Treasure Chest: Tips for Improving Your Paintings

"Alien Gate" Watercolor crayon on paper 9" x 12" © 2009 Marilyn Fenn
“Alien Gate” Watercolor crayon on paper 9″ x 12″ © 2009 Marilyn Fenn

Treasure Chest

Today I’m participating in a collaborative online project with other art bloggers.  We are re-posting one of our favorite posts from our blogs.  I chose to re-post some notes from art school from way back when, because I find these tips personally useful to review every so often, especially this year when I am exploring various other avenues in my creative process.  Perhaps other artists will find some of these tips helpful, too.

I also recommend that you view the post from the organizer of this project, Seth Apter, on his blog The Altered Page.  It’s a gorgeous, compelling and inspiring piece.

You can link to all participating artists from the Treasure Chest post on Seth’s blog.

Finally, the piece above is a brand new work from my new series, the Hot, Hot Summer of 2009.  So here’s my Buried Treasure:

Class notes from art camp classes with George Liebert and Dan Gustin, Oxbow, MI, summer 1991.

Continue reading “Treasure Chest: Tips for Improving Your Paintings”

Drawing vs. Painting: More Artists to Look At

This entry is part 6 of 10 in the series SAIC Class Notes
Painting by Susan Rothenberg "Triphammer Bridge" 1974 Synthetic polymer paint and tempera on canvas 67 1/8" x 9' 7 3/8"
Painting by Susan Rothenberg “Triphammer Bridge” 1974 Synthetic polymer paint and tempera on canvas 67 1/8″ x 9′ 7 3/8″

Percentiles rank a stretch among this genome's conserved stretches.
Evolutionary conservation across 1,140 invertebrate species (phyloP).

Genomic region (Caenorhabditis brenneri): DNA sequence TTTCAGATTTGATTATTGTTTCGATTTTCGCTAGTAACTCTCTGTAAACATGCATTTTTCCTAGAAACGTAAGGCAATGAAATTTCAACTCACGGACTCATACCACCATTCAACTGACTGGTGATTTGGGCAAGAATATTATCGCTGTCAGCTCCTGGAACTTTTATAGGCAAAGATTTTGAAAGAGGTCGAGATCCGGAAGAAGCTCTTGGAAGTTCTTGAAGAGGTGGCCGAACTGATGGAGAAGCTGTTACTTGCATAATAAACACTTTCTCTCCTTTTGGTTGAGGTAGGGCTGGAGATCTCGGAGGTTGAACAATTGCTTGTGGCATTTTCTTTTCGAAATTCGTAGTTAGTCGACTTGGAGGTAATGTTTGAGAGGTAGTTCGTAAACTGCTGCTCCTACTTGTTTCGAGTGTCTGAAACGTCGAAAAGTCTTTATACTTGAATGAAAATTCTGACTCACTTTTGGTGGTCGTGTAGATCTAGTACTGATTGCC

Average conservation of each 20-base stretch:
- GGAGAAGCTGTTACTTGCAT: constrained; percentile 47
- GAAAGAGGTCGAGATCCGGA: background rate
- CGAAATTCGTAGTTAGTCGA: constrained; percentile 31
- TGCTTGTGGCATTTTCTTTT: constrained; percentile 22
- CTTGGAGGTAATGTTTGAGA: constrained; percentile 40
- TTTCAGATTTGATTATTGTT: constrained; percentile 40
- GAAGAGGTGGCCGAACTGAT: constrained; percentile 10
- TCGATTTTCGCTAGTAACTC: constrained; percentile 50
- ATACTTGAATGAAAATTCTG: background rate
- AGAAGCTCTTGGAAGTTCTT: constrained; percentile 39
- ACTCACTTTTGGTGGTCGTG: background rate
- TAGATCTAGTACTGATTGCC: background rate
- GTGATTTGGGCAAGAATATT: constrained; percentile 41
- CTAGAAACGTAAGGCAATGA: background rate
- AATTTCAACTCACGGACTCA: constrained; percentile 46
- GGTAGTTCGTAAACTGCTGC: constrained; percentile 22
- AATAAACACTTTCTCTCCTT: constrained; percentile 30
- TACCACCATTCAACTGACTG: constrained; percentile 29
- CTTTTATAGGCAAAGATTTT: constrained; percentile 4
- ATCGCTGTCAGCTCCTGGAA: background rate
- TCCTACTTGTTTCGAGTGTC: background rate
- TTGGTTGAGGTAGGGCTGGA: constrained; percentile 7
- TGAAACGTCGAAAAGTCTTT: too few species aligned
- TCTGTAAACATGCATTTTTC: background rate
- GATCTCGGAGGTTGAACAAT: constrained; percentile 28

Class Notes from Art School, SAIC, 1991

More artists to look at:

Figuration and abstraction.
How ideas are developed.
Comes from nature.
Look at source periodically.

Can you not go back and be very particular after moving fast, getting abstract?

Look at:
Diebenkorn (Diebenkorn’s missing works) – colors on cigar box top – beautiful: Yellow, lavendar, green, pink, peach, white – very pale with strip of red, brown. Archeological presence of landscape – strata, layers.

Giorgio Morandi – simplicity of shapes. The less there is to look at, the more you look at it (a specific edge). Drawing aspect vs. painting aspect – how to find out from different material.

Draw Abstracted Form Merging with Landscape

This entry is part 2 of 7 in the series Class Notes
Sketch of anthropomorphized landscape form pencil Left: sketch of termite mound; right: anthropomorphized forms © 1991 Marilyn Fenn
Sketch of anthropomorphized landscape form Pencil Left: sketch of termite mound; right: anthropomorphized forms © 1991 Marilyn Fenn

Class notes, from Advanced Drawing Studio with Barbara Rossi, SAIC, 1991

“The creative process lies not in imitating, but in paralleling nature—translating the impulse received from nature into the medium of expression, thus vitalizing this medium. The picture should be alive, the statue should be alive and every work of art should be alive.”

– Hans Hoffman

Think about forms of nature that excite you: creatures, clouds, rocks, wood, trees, bones, water, fog.

Make lots of drawings of abstracted form merging with the landscape.

Hoffman’s “Search for the Real.”

The sound of machines; music.

Thorax (horse drowning in a sea of sadness).